There is a problem within today’s workforce. Turnover is expensive and can run rampant, but perhaps more alarming is the cost of those employees who remain but are not engaged.
Nationally, only about 30 percent of employees are engaged in their work, and worldwide, the number is just 13 percent. According to Gallup, the national number alone represents an estimated “$450 billion to $550 billion each year in lost productivity” from employees who “are more likely to steal from their companies, negatively influence their coworkers, miss workdays, and drive customers away.” Put simply, lack of engagement hurts your company’s productivity and profitability.
On a related note, 83 percent of employees who feel negatively about their companies’ cultures say their organizations either never assess employee engagement or only do it annually. When you also consider that two in three employees across the entire organization (not just those who don’t like the culture) say their organizations either never assess employee engagement or only do it annually, it becomes more apparent that most employers have no idea whether or not their employees are fully engaged. Nor do they know how to assess this engagement or how much it is negatively impacting their bottom line and culture. This all points to just how critical it is to get our employees engaged in their work. And engaging employees takes commitment to helping them see the value of their jobs and the vision of the company.
There are many ways to do this, but one basic theory within the fields of marketing and persuasion, known as Functional Attitude Theory, might help us in our quest to increase employee engagement. This theory states that when a persuasive message agrees with a person’s needs and attitudes about a topic (these attitudes may change from topic to topic), the person responds favorably to the message. According to the theory, there are five basic functional attitudes, and recognizing how they might appear in your organization and how you can attend to them may just be your key to increase employee engagement within your organization.
Utilitarian (also called the instrumental function). These employees seek sense and understanding in order to get the most useful outcomes from any situation. These employees may crave the right equipment to do their jobs or the right training to become more proficient in their roles. You can assess what software, office supplies, and trainings these employees want and need, assess their viability or existence in your organization, and then implement those that are reasonable. Also, educate your employees about opportunities and tools already in place to make sure your utilitarian employees know these things are available to them.
Social-Adjustive. These employees desire to either 1) create or nurture relationships with desired others, or 2) emphasize how different they are from undesirable others. These employees may be disengaged because they don’t get enough interaction with other employees or don’t feel like they get enough recognition for their work. Some employees feel that social interaction can actually increase productivity, and regular recognition and management of performance can get employees excited about their work. So, to get these employees engaged, make sure you are holding team standups and occasional off-sites, giving regular feedback, and recognizing their accomplishments and contributions.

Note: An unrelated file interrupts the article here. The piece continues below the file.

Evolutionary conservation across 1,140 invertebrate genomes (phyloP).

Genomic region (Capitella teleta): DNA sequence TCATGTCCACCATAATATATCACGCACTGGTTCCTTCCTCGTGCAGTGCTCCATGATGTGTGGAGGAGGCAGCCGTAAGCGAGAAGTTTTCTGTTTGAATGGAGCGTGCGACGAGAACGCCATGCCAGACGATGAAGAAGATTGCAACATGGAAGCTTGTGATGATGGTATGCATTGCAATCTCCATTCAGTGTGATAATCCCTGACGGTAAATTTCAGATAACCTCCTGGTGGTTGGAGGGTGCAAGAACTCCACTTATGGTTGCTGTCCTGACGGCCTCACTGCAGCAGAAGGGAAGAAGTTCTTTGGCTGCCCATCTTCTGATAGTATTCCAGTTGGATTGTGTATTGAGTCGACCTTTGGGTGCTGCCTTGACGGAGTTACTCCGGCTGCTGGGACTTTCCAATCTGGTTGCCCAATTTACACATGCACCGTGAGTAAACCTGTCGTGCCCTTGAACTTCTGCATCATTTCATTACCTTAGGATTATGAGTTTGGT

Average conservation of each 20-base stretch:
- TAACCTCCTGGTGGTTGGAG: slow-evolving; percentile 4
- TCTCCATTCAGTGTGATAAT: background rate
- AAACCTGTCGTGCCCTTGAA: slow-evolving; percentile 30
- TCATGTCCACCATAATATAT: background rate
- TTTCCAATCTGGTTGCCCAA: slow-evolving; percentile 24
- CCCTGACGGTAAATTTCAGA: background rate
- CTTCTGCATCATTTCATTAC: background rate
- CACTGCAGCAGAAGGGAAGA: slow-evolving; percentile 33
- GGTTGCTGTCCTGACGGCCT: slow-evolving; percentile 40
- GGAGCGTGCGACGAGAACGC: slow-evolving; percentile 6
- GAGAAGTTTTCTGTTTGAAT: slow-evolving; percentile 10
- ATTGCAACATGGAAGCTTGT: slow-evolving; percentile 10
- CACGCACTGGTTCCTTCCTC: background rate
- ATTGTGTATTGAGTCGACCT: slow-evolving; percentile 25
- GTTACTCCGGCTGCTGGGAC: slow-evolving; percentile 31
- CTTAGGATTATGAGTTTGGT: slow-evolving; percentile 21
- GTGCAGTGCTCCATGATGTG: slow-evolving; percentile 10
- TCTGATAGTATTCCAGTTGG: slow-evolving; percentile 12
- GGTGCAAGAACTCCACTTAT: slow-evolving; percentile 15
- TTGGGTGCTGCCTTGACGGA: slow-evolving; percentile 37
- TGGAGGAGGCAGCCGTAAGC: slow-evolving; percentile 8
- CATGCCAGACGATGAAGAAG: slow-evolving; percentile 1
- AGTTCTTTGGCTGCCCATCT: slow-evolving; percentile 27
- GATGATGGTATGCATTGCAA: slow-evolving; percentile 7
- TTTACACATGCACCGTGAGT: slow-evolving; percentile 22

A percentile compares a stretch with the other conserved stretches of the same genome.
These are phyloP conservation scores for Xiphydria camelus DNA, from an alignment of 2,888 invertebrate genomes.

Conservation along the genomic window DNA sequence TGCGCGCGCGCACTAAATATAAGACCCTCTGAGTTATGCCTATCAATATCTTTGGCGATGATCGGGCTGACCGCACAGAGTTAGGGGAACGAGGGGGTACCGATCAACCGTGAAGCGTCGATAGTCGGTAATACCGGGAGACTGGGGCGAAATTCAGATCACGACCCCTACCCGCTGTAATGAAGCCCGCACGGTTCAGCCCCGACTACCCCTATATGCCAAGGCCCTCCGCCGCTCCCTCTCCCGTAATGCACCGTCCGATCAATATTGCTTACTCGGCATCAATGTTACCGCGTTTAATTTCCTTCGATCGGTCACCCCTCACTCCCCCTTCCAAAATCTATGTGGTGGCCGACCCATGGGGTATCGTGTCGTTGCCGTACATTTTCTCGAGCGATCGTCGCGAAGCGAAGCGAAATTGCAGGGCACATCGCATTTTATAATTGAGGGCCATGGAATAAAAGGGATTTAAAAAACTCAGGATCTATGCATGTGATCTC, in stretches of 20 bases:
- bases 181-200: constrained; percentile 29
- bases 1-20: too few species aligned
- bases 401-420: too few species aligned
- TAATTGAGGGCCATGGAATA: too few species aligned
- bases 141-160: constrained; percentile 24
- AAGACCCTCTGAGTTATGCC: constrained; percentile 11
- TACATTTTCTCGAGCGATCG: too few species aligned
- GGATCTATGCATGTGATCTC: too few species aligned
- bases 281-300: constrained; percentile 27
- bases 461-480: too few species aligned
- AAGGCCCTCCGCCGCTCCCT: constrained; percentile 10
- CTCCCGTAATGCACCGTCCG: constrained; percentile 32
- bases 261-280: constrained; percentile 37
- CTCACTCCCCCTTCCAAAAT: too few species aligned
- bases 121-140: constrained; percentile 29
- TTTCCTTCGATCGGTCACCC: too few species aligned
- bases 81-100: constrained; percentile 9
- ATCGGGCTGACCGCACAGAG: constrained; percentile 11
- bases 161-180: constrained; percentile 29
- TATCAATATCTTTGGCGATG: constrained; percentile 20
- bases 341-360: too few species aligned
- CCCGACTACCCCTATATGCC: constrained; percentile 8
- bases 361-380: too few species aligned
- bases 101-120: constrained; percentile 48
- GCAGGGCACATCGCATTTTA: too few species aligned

Value-Expressive. These employees seek out greater meaning in their work and enjoy work that supports their core values and beliefs. They want to enhance lives, improve the environment, contribute an honest day’s work, or otherwise work to support something they intrinsically believe in. If these employees are disengaged, it’s possible they just don’t see the outcome of the work they do. Show them the customers’ lives your company or final product touches and how your principles and practices protect the environment; allow them to leave work for their children’s mid-day recitals; tell them expressly that you value and respect them.
Ego-Defensive. This attitude arises when people want to protect their self-esteem and reduce or avoid threatening feelings. These employees value the education, skills, and proficiencies they have developed, and take great pride in who they are and what they can do. They can become disengaged if they aren’t given enough responsibility, empowerment, trust, or respect. Once again, recognition is important here. These employees respond to it for a different reason than our social-adjustive employees, though. These employees see it as validation, respect, and certification of additionally acquired proficiency. So whether you do it publicly or privately, if you recognize these employees’ contributions and accomplishments, they will become eagerly engaged in the work at hand.
Knowledge. This attitude is employed by individuals who want to organize the world and reduce uncertainty. These employees want to know how to do their jobs and what it takes to do them well. Give these employees experienced mentors, clear instructions and directions, and regular training, and they will respond with earnest dedication.
It’s important to remember that people’s attitudes take on different functions from situation to situation, so how they feel about work may not coincide with how they feel about, say, buying a car. But each employee has a particular attitude toward their work that requires a different appeal to them and drives their passion for their work and the company. Once they are engaged, you will be able to focus effectively on how to do great work, but don’t forget to measure engagement regularly, so you stay aware of the climate of your team.